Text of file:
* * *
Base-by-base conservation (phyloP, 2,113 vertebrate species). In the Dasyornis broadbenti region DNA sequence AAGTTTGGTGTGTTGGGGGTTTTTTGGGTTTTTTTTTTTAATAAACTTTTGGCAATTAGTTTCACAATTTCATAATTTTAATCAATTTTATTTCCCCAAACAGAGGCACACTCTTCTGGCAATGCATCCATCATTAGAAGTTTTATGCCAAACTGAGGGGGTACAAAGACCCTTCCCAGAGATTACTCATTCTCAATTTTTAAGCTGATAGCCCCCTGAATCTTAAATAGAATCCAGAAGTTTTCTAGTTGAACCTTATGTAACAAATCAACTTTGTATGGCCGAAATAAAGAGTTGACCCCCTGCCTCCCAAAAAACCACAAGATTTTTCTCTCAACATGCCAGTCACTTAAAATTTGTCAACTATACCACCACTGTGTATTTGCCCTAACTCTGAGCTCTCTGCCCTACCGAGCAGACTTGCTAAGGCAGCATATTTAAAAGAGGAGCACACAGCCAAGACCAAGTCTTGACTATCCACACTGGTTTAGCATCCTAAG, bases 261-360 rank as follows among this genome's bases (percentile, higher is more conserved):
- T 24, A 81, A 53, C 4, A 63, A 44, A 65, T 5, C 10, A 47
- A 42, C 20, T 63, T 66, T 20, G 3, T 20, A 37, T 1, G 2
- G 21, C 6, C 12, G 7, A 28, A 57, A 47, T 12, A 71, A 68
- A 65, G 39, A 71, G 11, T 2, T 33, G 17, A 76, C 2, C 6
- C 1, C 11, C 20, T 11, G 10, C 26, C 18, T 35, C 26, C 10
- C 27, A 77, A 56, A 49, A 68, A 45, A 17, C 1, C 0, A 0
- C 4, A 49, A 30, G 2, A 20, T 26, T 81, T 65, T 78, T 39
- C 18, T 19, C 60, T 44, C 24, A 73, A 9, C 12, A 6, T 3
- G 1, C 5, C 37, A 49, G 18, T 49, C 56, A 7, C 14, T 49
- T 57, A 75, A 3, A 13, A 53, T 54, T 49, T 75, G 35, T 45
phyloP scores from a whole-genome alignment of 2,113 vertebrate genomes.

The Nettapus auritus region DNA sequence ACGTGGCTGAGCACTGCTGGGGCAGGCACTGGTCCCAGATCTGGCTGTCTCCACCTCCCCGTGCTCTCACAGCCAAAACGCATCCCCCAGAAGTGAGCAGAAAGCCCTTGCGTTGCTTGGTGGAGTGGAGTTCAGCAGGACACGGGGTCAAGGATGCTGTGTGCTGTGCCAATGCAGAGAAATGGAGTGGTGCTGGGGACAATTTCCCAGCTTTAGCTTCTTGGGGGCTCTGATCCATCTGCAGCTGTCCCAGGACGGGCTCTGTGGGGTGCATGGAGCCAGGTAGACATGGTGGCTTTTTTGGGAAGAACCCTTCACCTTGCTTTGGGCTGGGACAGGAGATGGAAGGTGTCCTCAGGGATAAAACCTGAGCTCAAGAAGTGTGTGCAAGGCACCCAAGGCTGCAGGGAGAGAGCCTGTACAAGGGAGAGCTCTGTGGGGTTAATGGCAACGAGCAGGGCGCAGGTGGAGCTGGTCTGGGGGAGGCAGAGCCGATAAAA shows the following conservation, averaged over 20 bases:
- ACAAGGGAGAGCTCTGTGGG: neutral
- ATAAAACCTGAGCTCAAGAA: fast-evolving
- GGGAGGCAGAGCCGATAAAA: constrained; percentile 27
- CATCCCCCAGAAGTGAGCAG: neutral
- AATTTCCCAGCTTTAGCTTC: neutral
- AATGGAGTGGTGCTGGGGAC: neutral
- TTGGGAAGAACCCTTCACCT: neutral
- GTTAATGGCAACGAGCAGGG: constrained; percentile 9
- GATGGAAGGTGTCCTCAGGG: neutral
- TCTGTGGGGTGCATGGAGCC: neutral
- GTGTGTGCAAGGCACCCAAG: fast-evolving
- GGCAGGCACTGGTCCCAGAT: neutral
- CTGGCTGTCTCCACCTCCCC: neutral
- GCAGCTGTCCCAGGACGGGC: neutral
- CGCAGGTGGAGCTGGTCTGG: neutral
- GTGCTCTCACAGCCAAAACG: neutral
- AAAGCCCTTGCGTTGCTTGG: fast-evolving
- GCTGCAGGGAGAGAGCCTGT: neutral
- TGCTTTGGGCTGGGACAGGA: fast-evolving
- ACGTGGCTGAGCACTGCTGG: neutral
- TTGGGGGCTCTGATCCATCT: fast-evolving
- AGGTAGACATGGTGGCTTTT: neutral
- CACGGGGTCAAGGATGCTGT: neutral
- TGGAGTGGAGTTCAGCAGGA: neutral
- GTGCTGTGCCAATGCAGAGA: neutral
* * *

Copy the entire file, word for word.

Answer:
Base-by-base conservation (phyloP, 2,113 vertebrate species). In the Dasyornis broadbenti region DNA sequence AAGTTTGGTGTGTTGGGGGTTTTTTGGGTTTTTTTTTTTAATAAACTTTTGGCAATTAGTTTCACAATTTCATAATTTTAATCAATTTTATTTCCCCAAACAGAGGCACACTCTTCTGGCAATGCATCCATCATTAGAAGTTTTATGCCAAACTGAGGGGGTACAAAGACCCTTCCCAGAGATTACTCATTCTCAATTTTTAAGCTGATAGCCCCCTGAATCTTAAATAGAATCCAGAAGTTTTCTAGTTGAACCTTATGTAACAAATCAACTTTGTATGGCCGAAATAAAGAGTTGACCCCCTGCCTCCCAAAAAACCACAAGATTTTTCTCTCAACATGCCAGTCACTTAAAATTTGTCAACTATACCACCACTGTGTATTTGCCCTAACTCTGAGCTCTCTGCCCTACCGAGCAGACTTGCTAAGGCAGCATATTTAAAAGAGGAGCACACAGCCAAGACCAAGTCTTGACTATCCACACTGGTTTAGCATCCTAAG, bases 261-360 rank as follows among this genome's bases (percentile, higher is more conserved):
- T 24, A 81, A 53, C 4, A 63, A 44, A 65, T 5, C 10, A 47
- A 42, C 20, T 63, T 66, T 20, G 3, T 20, A 37, T 1, G 2
- G 21, C 6, C 12, G 7, A 28, A 57, A 47, T 12, A 71, A 68
- A 65, G 39, A 71, G 11, T 2, T 33, G 17, A 76, C 2, C 6
- C 1, C 11, C 20, T 11, G 10, C 26, C 18, T 35, C 26, C 10
- C 27, A 77, A 56, A 49, A 68, A 45, A 17, C 1, C 0, A 0
- C 4, A 49, A 30, G 2, A 20, T 26, T 81, T 65, T 78, T 39
- C 18, T 19, C 60, T 44, C 24, A 73, A 9, C 12, A 6, T 3
- G 1, C 5, C 37, A 49, G 18, T 49, C 56, A 7, C 14, T 49
- T 57, A 75, A 3, A 13, A 53, T 54, T 49, T 75, G 35, T 45
phyloP scores from a whole-genome alignment of 2,113 vertebrate genomes.

The Nettapus auritus region DNA sequence ACGTGGCTGAGCACTGCTGGGGCAGGCACTGGTCCCAGATCTGGCTGTCTCCACCTCCCCGTGCTCTCACAGCCAAAACGCATCCCCCAGAAGTGAGCAGAAAGCCCTTGCGTTGCTTGGTGGAGTGGAGTTCAGCAGGACACGGGGTCAAGGATGCTGTGTGCTGTGCCAATGCAGAGAAATGGAGTGGTGCTGGGGACAATTTCCCAGCTTTAGCTTCTTGGGGGCTCTGATCCATCTGCAGCTGTCCCAGGACGGGCTCTGTGGGGTGCATGGAGCCAGGTAGACATGGTGGCTTTTTTGGGAAGAACCCTTCACCTTGCTTTGGGCTGGGACAGGAGATGGAAGGTGTCCTCAGGGATAAAACCTGAGCTCAAGAAGTGTGTGCAAGGCACCCAAGGCTGCAGGGAGAGAGCCTGTACAAGGGAGAGCTCTGTGGGGTTAATGGCAACGAGCAGGGCGCAGGTGGAGCTGGTCTGGGGGAGGCAGAGCCGATAAAA shows the following conservation, averaged over 20 bases:
- ACAAGGGAGAGCTCTGTGGG: neutral
- ATAAAACCTGAGCTCAAGAA: fast-evolving
- GGGAGGCAGAGCCGATAAAA: constrained; percentile 27
- CATCCCCCAGAAGTGAGCAG: neutral
- AATTTCCCAGCTTTAGCTTC: neutral
- AATGGAGTGGTGCTGGGGAC: neutral
- TTGGGAAGAACCCTTCACCT: neutral
- GTTAATGGCAACGAGCAGGG: constrained; percentile 9
- GATGGAAGGTGTCCTCAGGG: neutral
- TCTGTGGGGTGCATGGAGCC: neutral
- GTGTGTGCAAGGCACCCAAG: fast-evolving
- GGCAGGCACTGGTCCCAGAT: neutral
- CTGGCTGTCTCCACCTCCCC: neutral
- GCAGCTGTCCCAGGACGGGC: neutral
- CGCAGGTGGAGCTGGTCTGG: neutral
- GTGCTCTCACAGCCAAAACG: neutral
- AAAGCCCTTGCGTTGCTTGG: fast-evolving
- GCTGCAGGGAGAGAGCCTGT: neutral
- TGCTTTGGGCTGGGACAGGA: fast-evolving
- ACGTGGCTGAGCACTGCTGG: neutral
- TTGGGGGCTCTGATCCATCT: fast-evolving
- AGGTAGACATGGTGGCTTTT: neutral
- CACGGGGTCAAGGATGCTGT: neutral
- TGGAGTGGAGTTCAGCAGGA: neutral
- GTGCTGTGCCAATGCAGAGA: neutral